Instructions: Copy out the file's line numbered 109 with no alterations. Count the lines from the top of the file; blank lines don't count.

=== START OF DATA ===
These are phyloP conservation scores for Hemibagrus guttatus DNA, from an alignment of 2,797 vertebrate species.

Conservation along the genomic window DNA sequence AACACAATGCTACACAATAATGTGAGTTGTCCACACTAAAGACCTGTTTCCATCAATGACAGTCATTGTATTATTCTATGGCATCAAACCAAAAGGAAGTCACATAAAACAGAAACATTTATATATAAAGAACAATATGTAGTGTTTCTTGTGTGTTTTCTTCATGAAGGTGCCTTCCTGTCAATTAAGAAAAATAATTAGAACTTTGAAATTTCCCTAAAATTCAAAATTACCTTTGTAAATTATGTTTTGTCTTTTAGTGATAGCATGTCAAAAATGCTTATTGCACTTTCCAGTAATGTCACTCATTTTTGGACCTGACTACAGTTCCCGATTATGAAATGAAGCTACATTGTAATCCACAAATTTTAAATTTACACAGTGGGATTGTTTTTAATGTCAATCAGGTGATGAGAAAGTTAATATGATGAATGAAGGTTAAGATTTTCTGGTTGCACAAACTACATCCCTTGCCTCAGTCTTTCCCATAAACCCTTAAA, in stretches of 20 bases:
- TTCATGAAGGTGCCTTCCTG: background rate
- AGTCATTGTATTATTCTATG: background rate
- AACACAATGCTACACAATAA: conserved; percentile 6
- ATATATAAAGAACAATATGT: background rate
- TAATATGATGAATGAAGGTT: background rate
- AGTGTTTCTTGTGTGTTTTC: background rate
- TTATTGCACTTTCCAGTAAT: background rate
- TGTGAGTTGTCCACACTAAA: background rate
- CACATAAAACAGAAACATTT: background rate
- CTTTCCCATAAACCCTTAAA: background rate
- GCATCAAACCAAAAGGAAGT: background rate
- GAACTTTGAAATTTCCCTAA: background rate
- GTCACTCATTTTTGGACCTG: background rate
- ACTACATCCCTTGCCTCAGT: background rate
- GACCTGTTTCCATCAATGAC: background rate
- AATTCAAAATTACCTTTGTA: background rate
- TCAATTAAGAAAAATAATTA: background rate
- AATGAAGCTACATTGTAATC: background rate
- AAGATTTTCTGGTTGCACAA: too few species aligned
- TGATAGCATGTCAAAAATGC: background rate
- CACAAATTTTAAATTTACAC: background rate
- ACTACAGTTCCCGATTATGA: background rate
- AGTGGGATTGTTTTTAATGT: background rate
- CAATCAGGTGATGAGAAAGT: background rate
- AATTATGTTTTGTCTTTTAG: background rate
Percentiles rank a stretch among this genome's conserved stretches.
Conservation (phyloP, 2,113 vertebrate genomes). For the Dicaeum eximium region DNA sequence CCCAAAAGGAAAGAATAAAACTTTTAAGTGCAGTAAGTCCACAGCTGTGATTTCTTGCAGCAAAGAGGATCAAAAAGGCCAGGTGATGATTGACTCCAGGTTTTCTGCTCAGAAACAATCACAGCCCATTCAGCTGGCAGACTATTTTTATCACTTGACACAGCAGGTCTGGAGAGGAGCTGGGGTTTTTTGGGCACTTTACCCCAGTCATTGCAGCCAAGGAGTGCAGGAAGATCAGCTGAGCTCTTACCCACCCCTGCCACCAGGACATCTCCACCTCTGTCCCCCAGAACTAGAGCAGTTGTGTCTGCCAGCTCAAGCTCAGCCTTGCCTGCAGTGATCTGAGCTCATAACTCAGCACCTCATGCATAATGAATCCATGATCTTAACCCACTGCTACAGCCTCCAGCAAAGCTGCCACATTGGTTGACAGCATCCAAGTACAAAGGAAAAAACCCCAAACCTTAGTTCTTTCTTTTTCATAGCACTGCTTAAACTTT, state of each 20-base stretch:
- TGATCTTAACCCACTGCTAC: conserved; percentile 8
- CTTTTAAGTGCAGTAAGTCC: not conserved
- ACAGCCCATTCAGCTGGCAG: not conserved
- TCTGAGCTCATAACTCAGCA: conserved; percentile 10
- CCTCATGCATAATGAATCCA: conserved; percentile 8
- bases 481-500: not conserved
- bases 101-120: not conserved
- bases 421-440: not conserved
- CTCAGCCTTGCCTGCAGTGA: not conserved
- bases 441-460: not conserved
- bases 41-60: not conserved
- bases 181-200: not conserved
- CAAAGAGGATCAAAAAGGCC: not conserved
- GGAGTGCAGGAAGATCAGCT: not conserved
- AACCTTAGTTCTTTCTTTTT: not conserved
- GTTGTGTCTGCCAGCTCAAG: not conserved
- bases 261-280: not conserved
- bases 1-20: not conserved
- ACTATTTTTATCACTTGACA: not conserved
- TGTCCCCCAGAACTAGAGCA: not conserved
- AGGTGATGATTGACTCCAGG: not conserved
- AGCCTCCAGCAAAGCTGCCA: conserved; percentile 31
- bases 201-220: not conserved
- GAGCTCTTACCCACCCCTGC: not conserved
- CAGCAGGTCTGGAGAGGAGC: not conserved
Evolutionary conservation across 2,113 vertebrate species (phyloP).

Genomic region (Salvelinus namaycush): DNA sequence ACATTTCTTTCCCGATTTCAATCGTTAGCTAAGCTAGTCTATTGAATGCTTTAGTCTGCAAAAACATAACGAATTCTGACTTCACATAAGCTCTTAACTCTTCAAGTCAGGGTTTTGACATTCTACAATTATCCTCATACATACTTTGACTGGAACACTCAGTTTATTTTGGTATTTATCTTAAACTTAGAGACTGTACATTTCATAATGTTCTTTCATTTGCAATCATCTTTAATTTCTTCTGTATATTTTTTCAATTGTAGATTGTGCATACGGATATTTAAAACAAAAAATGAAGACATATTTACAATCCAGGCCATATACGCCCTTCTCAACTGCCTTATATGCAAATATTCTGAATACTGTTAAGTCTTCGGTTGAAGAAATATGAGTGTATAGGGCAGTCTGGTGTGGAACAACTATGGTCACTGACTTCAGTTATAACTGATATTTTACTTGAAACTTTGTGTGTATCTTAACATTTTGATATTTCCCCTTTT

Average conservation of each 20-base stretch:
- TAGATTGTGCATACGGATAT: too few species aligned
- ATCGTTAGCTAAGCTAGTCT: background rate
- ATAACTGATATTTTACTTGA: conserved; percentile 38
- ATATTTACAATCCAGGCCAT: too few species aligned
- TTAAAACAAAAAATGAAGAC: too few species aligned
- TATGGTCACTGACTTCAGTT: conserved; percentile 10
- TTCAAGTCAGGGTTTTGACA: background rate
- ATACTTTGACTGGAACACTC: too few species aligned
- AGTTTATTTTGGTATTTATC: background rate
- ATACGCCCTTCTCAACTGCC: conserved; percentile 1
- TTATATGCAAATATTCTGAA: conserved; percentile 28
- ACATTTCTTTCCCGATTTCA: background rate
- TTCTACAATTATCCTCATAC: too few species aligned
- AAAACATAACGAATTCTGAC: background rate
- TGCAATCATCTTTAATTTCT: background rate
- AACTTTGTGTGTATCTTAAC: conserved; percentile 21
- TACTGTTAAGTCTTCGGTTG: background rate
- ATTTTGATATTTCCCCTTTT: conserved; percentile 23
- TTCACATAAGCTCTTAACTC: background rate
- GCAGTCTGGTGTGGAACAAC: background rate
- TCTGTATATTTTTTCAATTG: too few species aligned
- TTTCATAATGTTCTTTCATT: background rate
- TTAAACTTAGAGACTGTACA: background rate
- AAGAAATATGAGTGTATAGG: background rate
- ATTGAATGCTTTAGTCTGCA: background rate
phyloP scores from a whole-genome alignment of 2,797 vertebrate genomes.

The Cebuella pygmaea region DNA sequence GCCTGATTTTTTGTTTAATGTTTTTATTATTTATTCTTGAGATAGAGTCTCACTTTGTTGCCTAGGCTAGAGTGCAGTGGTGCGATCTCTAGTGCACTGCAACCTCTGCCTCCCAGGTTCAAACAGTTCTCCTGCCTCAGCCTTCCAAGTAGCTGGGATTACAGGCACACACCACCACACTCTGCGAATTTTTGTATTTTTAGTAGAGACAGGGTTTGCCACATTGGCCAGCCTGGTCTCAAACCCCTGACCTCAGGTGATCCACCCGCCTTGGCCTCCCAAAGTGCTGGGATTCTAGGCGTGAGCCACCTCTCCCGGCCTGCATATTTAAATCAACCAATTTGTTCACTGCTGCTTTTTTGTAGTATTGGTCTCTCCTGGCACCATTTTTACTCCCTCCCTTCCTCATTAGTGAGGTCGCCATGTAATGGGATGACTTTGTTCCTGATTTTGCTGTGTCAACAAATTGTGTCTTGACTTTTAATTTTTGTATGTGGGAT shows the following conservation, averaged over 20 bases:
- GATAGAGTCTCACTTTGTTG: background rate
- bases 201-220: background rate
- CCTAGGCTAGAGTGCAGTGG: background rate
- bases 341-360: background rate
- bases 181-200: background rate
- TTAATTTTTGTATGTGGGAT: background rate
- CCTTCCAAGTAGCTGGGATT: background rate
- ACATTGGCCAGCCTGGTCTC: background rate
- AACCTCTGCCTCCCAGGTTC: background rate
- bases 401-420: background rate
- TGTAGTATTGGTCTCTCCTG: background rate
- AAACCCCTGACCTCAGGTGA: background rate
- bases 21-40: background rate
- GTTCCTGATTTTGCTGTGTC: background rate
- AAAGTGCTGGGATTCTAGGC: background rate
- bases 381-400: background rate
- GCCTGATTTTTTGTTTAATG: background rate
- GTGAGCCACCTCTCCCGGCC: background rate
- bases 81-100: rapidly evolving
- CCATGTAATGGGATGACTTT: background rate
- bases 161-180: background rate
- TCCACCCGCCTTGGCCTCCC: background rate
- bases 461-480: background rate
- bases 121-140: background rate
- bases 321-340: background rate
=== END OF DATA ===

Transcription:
- bases 321-340: background rate